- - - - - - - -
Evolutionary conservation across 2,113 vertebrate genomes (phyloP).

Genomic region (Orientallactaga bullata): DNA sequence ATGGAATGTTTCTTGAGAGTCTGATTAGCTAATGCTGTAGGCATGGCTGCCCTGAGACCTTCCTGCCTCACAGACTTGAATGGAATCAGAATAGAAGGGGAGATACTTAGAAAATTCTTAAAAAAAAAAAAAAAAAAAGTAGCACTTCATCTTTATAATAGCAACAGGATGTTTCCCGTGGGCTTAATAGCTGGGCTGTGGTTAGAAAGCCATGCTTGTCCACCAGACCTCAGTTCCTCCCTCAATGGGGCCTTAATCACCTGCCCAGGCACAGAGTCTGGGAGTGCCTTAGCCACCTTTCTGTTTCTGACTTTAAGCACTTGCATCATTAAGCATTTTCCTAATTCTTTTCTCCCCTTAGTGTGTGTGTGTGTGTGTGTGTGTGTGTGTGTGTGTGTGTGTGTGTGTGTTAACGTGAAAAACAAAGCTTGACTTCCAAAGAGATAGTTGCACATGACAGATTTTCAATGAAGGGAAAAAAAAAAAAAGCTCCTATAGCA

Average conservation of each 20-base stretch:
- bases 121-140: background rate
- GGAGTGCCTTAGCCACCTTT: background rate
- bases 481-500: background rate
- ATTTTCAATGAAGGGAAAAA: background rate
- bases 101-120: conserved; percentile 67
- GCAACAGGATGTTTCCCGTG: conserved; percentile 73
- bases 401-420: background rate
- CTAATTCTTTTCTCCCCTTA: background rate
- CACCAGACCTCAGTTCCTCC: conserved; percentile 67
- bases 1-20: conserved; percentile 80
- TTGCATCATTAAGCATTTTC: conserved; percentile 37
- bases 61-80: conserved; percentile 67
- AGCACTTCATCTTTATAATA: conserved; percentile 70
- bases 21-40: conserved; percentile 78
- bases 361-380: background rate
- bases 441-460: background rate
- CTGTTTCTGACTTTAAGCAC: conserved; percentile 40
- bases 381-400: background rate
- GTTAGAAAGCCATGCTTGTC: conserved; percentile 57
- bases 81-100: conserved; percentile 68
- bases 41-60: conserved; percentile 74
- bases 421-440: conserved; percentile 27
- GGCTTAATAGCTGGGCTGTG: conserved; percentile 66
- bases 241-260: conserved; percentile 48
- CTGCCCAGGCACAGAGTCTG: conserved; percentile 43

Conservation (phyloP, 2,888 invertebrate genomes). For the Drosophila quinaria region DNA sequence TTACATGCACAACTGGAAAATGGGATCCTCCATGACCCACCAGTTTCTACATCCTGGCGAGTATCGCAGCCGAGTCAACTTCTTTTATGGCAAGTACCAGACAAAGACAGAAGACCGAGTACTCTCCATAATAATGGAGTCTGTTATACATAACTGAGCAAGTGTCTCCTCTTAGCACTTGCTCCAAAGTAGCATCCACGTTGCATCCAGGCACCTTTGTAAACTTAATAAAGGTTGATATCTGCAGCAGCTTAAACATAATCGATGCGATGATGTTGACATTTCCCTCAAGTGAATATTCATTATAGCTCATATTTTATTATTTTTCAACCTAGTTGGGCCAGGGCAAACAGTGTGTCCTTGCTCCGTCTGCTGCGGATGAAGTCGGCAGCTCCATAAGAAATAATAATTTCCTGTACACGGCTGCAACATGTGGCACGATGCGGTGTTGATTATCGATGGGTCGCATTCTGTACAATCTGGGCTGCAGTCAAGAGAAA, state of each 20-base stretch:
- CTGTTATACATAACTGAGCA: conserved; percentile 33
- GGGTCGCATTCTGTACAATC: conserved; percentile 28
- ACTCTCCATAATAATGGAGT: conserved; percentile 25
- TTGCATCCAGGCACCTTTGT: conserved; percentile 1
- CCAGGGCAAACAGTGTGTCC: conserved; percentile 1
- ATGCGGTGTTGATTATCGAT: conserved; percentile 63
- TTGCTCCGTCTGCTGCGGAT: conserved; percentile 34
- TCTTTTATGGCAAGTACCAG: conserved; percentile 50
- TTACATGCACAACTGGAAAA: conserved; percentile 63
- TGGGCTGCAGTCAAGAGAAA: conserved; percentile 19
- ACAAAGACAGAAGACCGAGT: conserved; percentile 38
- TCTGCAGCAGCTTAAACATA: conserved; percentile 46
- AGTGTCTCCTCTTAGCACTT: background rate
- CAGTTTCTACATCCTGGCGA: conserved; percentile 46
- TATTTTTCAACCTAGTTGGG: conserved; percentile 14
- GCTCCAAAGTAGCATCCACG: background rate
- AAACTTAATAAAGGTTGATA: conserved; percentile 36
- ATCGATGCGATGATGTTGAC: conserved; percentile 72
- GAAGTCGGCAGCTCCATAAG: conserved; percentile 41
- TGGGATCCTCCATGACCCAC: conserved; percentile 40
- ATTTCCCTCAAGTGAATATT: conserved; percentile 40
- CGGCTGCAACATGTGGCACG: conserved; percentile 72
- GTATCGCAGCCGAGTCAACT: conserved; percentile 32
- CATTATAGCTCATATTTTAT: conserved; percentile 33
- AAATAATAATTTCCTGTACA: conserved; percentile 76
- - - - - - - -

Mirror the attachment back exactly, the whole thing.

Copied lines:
Evolutionary conservation across 2,113 vertebrate genomes (phyloP).

Genomic region (Orientallactaga bullata): DNA sequence ATGGAATGTTTCTTGAGAGTCTGATTAGCTAATGCTGTAGGCATGGCTGCCCTGAGACCTTCCTGCCTCACAGACTTGAATGGAATCAGAATAGAAGGGGAGATACTTAGAAAATTCTTAAAAAAAAAAAAAAAAAAAGTAGCACTTCATCTTTATAATAGCAACAGGATGTTTCCCGTGGGCTTAATAGCTGGGCTGTGGTTAGAAAGCCATGCTTGTCCACCAGACCTCAGTTCCTCCCTCAATGGGGCCTTAATCACCTGCCCAGGCACAGAGTCTGGGAGTGCCTTAGCCACCTTTCTGTTTCTGACTTTAAGCACTTGCATCATTAAGCATTTTCCTAATTCTTTTCTCCCCTTAGTGTGTGTGTGTGTGTGTGTGTGTGTGTGTGTGTGTGTGTGTGTGTGTGTTAACGTGAAAAACAAAGCTTGACTTCCAAAGAGATAGTTGCACATGACAGATTTTCAATGAAGGGAAAAAAAAAAAAAGCTCCTATAGCA

Average conservation of each 20-base stretch:
- bases 121-140: background rate
- GGAGTGCCTTAGCCACCTTT: background rate
- bases 481-500: background rate
- ATTTTCAATGAAGGGAAAAA: background rate
- bases 101-120: conserved; percentile 67
- GCAACAGGATGTTTCCCGTG: conserved; percentile 73
- bases 401-420: background rate
- CTAATTCTTTTCTCCCCTTA: background rate
- CACCAGACCTCAGTTCCTCC: conserved; percentile 67
- bases 1-20: conserved; percentile 80
- TTGCATCATTAAGCATTTTC: conserved; percentile 37
- bases 61-80: conserved; percentile 67
- AGCACTTCATCTTTATAATA: conserved; percentile 70
- bases 21-40: conserved; percentile 78
- bases 361-380: background rate
- bases 441-460: background rate
- CTGTTTCTGACTTTAAGCAC: conserved; percentile 40
- bases 381-400: background rate
- GTTAGAAAGCCATGCTTGTC: conserved; percentile 57
- bases 81-100: conserved; percentile 68
- bases 41-60: conserved; percentile 74
- bases 421-440: conserved; percentile 27
- GGCTTAATAGCTGGGCTGTG: conserved; percentile 66
- bases 241-260: conserved; percentile 48
- CTGCCCAGGCACAGAGTCTG: conserved; percentile 43

Conservation (phyloP, 2,888 invertebrate genomes). For the Drosophila quinaria region DNA sequence TTACATGCACAACTGGAAAATGGGATCCTCCATGACCCACCAGTTTCTACATCCTGGCGAGTATCGCAGCCGAGTCAACTTCTTTTATGGCAAGTACCAGACAAAGACAGAAGACCGAGTACTCTCCATAATAATGGAGTCTGTTATACATAACTGAGCAAGTGTCTCCTCTTAGCACTTGCTCCAAAGTAGCATCCACGTTGCATCCAGGCACCTTTGTAAACTTAATAAAGGTTGATATCTGCAGCAGCTTAAACATAATCGATGCGATGATGTTGACATTTCCCTCAAGTGAATATTCATTATAGCTCATATTTTATTATTTTTCAACCTAGTTGGGCCAGGGCAAACAGTGTGTCCTTGCTCCGTCTGCTGCGGATGAAGTCGGCAGCTCCATAAGAAATAATAATTTCCTGTACACGGCTGCAACATGTGGCACGATGCGGTGTTGATTATCGATGGGTCGCATTCTGTACAATCTGGGCTGCAGTCAAGAGAAA, state of each 20-base stretch:
- CTGTTATACATAACTGAGCA: conserved; percentile 33
- GGGTCGCATTCTGTACAATC: conserved; percentile 28
- ACTCTCCATAATAATGGAGT: conserved; percentile 25
- TTGCATCCAGGCACCTTTGT: conserved; percentile 1
- CCAGGGCAAACAGTGTGTCC: conserved; percentile 1
- ATGCGGTGTTGATTATCGAT: conserved; percentile 63
- TTGCTCCGTCTGCTGCGGAT: conserved; percentile 34
- TCTTTTATGGCAAGTACCAG: conserved; percentile 50
- TTACATGCACAACTGGAAAA: conserved; percentile 63
- TGGGCTGCAGTCAAGAGAAA: conserved; percentile 19
- ACAAAGACAGAAGACCGAGT: conserved; percentile 38
- TCTGCAGCAGCTTAAACATA: conserved; percentile 46
- AGTGTCTCCTCTTAGCACTT: background rate
- CAGTTTCTACATCCTGGCGA: conserved; percentile 46
- TATTTTTCAACCTAGTTGGG: conserved; percentile 14
- GCTCCAAAGTAGCATCCACG: background rate
- AAACTTAATAAAGGTTGATA: conserved; percentile 36
- ATCGATGCGATGATGTTGAC: conserved; percentile 72
- GAAGTCGGCAGCTCCATAAG: conserved; percentile 41
- TGGGATCCTCCATGACCCAC: conserved; percentile 40
- ATTTCCCTCAAGTGAATATT: conserved; percentile 40
- CGGCTGCAACATGTGGCACG: conserved; percentile 72
- GTATCGCAGCCGAGTCAACT: conserved; percentile 32
- CATTATAGCTCATATTTTAT: conserved; percentile 33
- AAATAATAATTTCCTGTACA: conserved; percentile 76